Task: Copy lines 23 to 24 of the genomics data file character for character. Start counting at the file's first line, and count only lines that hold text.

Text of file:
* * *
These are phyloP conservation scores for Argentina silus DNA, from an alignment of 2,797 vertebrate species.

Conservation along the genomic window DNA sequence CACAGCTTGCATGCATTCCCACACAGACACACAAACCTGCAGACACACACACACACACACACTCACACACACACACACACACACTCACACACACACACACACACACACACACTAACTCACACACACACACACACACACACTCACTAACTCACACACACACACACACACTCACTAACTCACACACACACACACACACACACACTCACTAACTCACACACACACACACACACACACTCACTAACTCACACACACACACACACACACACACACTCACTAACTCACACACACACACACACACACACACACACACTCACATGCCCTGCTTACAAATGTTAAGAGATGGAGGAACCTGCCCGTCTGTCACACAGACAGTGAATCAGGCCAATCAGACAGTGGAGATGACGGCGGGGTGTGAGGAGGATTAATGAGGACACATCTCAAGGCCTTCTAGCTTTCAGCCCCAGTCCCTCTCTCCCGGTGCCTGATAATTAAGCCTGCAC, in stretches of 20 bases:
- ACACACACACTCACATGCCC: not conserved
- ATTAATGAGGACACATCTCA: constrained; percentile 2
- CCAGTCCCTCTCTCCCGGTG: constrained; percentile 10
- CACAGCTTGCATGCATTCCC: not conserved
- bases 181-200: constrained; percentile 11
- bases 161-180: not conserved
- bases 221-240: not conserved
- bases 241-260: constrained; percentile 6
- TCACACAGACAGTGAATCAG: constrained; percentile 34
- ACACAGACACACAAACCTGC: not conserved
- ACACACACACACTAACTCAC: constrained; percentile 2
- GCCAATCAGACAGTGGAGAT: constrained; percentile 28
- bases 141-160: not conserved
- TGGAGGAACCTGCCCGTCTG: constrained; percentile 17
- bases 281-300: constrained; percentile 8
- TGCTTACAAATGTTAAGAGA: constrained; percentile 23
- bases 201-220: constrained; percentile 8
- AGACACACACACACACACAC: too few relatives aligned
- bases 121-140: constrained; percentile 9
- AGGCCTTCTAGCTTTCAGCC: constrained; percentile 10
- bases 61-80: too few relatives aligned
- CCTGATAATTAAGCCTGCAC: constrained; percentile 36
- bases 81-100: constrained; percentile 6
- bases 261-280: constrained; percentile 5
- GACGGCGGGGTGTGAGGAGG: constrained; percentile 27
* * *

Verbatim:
- bases 61-80: too few relatives aligned
- CCTGATAATTAAGCCTGCAC: constrained; percentile 36